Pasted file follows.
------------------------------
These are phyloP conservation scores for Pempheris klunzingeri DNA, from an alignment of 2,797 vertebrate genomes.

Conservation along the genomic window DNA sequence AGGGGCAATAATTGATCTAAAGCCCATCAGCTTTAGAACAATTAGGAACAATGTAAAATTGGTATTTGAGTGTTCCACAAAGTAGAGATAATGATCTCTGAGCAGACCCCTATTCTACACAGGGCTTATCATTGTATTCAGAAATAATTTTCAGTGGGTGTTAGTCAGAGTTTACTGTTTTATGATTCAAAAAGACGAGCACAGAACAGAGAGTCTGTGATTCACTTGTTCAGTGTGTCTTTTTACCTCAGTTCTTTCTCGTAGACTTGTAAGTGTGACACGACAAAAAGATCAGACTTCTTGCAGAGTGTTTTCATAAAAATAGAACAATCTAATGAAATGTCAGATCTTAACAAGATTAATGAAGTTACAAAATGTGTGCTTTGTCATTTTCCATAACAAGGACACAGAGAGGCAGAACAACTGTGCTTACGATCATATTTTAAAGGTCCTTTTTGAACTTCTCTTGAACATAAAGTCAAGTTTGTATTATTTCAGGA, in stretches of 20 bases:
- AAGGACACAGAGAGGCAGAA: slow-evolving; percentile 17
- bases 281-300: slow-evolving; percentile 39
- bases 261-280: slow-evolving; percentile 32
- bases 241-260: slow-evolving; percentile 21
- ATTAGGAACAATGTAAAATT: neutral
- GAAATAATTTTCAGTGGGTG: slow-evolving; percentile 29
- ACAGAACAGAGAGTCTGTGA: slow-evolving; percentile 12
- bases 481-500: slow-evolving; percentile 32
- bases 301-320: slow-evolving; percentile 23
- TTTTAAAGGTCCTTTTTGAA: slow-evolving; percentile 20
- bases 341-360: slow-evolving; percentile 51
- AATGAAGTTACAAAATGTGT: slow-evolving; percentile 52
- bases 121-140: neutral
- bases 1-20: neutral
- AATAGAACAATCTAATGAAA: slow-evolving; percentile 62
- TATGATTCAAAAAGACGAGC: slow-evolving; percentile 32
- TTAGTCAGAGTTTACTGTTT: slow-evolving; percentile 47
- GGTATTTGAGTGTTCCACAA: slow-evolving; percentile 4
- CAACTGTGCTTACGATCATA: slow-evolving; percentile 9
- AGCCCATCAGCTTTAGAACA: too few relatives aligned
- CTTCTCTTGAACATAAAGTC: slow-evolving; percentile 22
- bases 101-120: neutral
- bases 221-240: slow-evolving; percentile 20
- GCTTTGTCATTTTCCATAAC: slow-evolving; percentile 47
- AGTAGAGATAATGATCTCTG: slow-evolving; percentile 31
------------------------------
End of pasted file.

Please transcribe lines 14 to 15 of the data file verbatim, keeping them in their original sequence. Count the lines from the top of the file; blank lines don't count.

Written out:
- AATGAAGTTACAAAATGTGT: slow-evolving; percentile 52
- bases 121-140: neutral